That’s one small step for Hello Kitty, one giant leap for Hello Kitty fans.
“Our epic space mission begins as we launch the space balloon…”
So begins probably the nicest video of Â this week, which follows a group of kick-ass 7th graders at Cornerstone Christian School as they build their own balloon-rocket and send a Hello Kitty doll into space. They even attach a camera to their balloon for a spectacular view of earth.
A seventh-grade girl from California, who wanted to test the effects of altitude on air pressure and temperature for a class assignment at the Cornerstone Christian School, knew of one thing that would make her science project even more exciting: Hello Kitty.
Lauren Rojas strapped herÂ Hello Kitty dollÂ on the flight gear that she collected fromÂ High Altitude ScienceÂ and attached GoPro Hero2 video cameras to record the journey.
As seen in 46 seconds before launch, the student documents her step-by-step process using items like a Styrofoam cooler, a hot glue gun and reflective tape.
After securing the GoPro cam’s holders to all four-sides of the box, her small silver spray-painted rocket featuring a pink breast cancer awareness ribbon is additionally attached with one camera focused on the perched doll sitting halfway inside, says the Daily Mail.
Next a white weather balloon is attached to the contraption with the girl seen strenuously holding on until lift off.
At the signal, the resulting footage is purely remarkable as the doll is seen soaring in the air with the city’s occasionally twirling backdrop behind.
“I liked her ever since I was 6 years old,” Lauren told the NY Daily News. “My love for Hello Kitty has never gone away and I thought it would be really fun to add a toy inside the rocket.”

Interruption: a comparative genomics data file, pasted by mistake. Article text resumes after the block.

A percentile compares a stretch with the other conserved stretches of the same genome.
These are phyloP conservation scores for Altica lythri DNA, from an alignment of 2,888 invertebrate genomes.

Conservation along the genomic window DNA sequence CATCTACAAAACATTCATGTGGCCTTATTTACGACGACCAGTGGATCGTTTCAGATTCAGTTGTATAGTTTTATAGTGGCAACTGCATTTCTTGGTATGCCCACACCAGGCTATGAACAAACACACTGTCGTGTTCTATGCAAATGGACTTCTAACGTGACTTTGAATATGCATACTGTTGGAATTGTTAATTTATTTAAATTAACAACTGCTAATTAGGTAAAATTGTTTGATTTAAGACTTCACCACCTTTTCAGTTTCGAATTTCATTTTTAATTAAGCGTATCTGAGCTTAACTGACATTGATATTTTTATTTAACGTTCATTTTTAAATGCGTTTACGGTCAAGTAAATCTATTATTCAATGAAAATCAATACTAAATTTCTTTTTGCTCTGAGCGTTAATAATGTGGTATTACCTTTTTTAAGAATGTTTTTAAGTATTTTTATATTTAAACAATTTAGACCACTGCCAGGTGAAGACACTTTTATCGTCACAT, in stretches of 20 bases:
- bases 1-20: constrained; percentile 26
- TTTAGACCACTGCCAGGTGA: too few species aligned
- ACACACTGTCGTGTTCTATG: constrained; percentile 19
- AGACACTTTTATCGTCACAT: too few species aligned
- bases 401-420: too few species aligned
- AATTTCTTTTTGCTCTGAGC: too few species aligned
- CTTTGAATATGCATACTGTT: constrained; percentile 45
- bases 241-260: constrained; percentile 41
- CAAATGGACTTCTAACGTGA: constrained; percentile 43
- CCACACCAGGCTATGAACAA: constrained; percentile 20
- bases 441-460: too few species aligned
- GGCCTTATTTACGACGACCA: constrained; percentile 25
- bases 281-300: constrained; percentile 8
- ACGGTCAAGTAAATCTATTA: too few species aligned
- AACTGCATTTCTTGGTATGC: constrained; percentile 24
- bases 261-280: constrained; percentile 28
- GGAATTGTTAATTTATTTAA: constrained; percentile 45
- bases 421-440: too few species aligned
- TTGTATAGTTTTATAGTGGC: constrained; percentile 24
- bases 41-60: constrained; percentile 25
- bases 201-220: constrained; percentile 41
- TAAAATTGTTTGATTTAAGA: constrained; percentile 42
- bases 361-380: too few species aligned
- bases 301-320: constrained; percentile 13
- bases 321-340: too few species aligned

“It took a couple of weeks to put it all together,” she explained.
Her aim was to test the effects of altitude on air pressure and temperature for a class assignment at the Cornerstone Christian School.
Rojas, who was 12 at the time, launched the rocket from an altitude of 623 feet in 43-degree weather and it soared through strong winds, and finally reached its apex: 93,625 feet above the planet.
At its highest point, the balloon expanded 53 times larger than its original size at takeoff and burst open, causing the rocket to plummet back to Earth.
But the rocket did not reach the ground as it got caught 50 feet above the ground in a tree, 47.5 miles from the launch sight.
“In the end it really turned out to be much more than a science experiment. It’s something that we will remember for a long time,” said Lauren’s father Rodney, who helped his daughter accomplish her goal.
Lauren already showed the video to her teacher, who will play it for all of her classes on Monday.
“I think they’ll think it’s really cool,” Lauren said.
She also uploaded the video to YouTube where it has already been sighted more than 27,000 times. (ANI).
The girl has been really Â surprised and delighted by how many people from all over the world have responded to her video.